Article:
Join Philip Yenawine for an in-depth discussion in this video VTS theory, part of Visual Thinking Strategies.
- When you're confronted with the fact that your best efforts, the conventional methods that you've been using for a really long time aren't working, what do you do? And to try to get the answer to that, I was introduced to a woman named Abigail Housen, who is a cognitive developmental psychologist who had done graduate work at the Graduate School of Education at Harvard and had learned how to study how people think when they look at works of art. We were trying to impact what people know, the facts and data they carry around with them.
What she was interested in studying was how they use what they know. There are two things that are really quite interesting. One is that when you're trying to teach viewing skills, what you're really trying to do is reawaken the skills that every 3-year-old has. The natural ability of every young child to look around them and to observe what they see and to think about it and to become interested in it is there. This is the capacity that we found that was missing in most museum visitors.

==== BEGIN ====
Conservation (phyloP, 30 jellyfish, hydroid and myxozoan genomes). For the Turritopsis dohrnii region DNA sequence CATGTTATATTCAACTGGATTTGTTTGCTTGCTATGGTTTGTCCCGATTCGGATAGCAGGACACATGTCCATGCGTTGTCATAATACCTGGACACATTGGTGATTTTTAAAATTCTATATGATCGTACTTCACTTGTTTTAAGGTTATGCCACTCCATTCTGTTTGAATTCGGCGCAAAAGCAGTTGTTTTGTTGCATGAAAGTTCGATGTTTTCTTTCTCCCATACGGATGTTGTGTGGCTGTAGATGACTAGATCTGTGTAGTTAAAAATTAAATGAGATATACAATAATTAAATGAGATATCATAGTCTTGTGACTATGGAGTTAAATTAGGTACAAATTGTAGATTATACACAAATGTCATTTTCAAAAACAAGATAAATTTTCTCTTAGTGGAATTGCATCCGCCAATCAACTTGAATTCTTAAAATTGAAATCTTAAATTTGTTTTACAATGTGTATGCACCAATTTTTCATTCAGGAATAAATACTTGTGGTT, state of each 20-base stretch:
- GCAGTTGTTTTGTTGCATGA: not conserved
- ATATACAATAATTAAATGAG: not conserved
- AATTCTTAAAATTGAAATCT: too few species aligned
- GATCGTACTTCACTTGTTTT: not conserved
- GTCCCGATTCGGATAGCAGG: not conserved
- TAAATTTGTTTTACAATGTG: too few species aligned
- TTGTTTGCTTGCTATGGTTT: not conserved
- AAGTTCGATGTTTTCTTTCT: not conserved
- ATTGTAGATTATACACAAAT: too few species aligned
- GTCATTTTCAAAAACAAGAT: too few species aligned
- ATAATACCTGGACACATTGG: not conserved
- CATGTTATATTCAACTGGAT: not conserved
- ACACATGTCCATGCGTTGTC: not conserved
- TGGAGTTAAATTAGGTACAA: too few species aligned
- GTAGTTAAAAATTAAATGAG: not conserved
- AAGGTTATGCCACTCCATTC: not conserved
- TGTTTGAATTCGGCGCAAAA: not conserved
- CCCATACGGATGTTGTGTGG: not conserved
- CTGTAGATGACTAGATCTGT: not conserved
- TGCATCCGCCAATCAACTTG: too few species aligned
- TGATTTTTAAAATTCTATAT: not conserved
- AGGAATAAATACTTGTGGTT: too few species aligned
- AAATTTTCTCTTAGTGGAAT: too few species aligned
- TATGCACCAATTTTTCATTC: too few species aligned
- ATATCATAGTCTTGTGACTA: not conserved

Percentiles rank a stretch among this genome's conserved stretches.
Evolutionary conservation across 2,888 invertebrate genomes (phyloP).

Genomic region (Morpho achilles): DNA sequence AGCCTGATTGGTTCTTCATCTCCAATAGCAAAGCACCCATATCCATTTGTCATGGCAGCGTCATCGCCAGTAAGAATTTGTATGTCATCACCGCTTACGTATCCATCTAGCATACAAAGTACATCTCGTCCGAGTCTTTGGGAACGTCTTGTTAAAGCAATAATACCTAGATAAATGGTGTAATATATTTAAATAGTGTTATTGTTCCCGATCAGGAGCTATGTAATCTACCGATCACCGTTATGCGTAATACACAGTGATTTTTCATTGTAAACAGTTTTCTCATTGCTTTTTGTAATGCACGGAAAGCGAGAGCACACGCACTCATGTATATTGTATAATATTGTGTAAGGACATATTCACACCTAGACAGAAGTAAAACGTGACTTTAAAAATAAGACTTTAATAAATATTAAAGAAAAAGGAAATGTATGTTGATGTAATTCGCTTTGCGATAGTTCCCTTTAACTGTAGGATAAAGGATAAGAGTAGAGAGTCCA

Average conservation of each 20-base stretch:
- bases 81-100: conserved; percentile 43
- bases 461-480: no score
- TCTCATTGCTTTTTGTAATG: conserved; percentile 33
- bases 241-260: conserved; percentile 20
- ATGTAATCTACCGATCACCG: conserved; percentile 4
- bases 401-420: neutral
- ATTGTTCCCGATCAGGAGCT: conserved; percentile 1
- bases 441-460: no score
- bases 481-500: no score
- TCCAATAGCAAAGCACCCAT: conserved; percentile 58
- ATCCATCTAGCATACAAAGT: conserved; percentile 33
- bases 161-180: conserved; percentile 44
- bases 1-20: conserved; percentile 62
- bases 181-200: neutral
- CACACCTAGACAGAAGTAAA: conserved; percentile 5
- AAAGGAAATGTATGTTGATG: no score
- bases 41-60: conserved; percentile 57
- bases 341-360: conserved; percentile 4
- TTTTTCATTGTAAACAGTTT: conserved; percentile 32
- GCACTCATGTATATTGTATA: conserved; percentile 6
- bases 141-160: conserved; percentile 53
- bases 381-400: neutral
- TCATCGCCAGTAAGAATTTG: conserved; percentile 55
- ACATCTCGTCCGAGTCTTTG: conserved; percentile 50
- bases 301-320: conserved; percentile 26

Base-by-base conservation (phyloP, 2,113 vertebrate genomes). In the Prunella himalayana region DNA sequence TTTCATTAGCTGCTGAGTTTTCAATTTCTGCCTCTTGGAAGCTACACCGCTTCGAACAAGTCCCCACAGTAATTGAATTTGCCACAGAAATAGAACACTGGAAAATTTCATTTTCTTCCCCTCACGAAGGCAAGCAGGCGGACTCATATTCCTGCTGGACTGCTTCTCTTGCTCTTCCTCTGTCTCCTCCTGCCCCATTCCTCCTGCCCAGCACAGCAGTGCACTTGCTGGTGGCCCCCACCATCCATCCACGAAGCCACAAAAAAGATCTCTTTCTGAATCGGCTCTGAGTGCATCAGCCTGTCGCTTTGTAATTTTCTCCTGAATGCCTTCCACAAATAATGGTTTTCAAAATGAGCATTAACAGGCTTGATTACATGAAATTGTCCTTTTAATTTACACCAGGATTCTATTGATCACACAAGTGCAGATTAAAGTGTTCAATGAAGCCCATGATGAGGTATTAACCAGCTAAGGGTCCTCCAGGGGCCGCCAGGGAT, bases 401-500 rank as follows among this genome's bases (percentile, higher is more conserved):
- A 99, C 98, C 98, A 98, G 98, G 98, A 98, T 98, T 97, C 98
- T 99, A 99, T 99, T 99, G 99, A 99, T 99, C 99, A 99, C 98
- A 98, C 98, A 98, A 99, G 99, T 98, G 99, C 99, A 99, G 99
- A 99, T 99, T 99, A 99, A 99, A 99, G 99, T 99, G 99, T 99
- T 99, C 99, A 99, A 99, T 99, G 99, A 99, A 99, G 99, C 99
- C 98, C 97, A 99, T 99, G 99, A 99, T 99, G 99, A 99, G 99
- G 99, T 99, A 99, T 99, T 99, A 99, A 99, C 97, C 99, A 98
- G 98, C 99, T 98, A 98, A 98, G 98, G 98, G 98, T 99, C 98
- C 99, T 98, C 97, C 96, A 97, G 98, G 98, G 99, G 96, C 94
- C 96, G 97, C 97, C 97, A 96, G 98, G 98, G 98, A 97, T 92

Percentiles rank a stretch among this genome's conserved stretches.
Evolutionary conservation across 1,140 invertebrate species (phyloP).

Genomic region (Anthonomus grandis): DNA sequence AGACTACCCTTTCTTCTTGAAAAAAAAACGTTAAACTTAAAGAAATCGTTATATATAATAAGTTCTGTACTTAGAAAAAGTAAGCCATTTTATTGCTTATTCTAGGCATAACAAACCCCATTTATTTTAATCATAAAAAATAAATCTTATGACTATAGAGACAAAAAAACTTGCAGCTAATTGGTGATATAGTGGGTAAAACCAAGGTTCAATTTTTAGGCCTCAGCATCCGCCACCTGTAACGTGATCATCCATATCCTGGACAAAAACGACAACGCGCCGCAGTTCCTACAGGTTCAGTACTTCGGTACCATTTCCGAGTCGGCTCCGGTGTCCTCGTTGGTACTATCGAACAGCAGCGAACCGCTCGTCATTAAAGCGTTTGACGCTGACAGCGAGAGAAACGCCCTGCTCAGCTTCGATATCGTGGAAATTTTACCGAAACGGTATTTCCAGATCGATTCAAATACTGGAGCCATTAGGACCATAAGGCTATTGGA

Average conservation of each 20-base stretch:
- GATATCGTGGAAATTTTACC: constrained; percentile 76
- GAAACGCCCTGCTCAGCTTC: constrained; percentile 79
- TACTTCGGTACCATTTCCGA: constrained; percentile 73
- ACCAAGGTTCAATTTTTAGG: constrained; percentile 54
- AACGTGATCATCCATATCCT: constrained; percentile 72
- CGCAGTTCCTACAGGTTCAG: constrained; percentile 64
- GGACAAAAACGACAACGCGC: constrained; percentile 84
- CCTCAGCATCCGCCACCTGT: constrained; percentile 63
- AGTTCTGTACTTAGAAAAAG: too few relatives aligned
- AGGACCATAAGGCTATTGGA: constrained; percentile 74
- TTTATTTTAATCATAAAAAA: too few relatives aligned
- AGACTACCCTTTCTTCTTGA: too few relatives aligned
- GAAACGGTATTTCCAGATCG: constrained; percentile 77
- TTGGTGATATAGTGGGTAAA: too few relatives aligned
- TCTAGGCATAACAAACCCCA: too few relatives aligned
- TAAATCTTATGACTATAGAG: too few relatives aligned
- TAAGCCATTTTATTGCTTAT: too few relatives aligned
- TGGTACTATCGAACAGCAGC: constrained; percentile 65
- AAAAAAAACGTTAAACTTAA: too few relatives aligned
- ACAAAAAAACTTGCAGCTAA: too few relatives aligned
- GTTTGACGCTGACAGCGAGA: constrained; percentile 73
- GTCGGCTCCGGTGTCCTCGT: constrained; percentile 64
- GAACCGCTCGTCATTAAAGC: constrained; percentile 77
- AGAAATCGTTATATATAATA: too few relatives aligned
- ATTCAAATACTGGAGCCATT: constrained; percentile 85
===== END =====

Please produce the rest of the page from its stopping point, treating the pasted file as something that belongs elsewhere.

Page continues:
So, when you're trying to teach viewing skills, what you're really trying to do is reawaken ones that are there all the time. People use them a lot. You use them every time you go into a party, to figure out who it is you're going to talk to. When you're in a foreign city, you're seldom at a complete loss for how to get around, because you have experiences with streets and buildings and one thing and another. So, you use that to figure out what you don't know, and that's the capacity that allows you to sort of make meaning. Those are the capacities that allow you to make deep and serious meanings out of works of art, but people don't know to apply that in the museum, for whatever reason, and it's not just in the museum.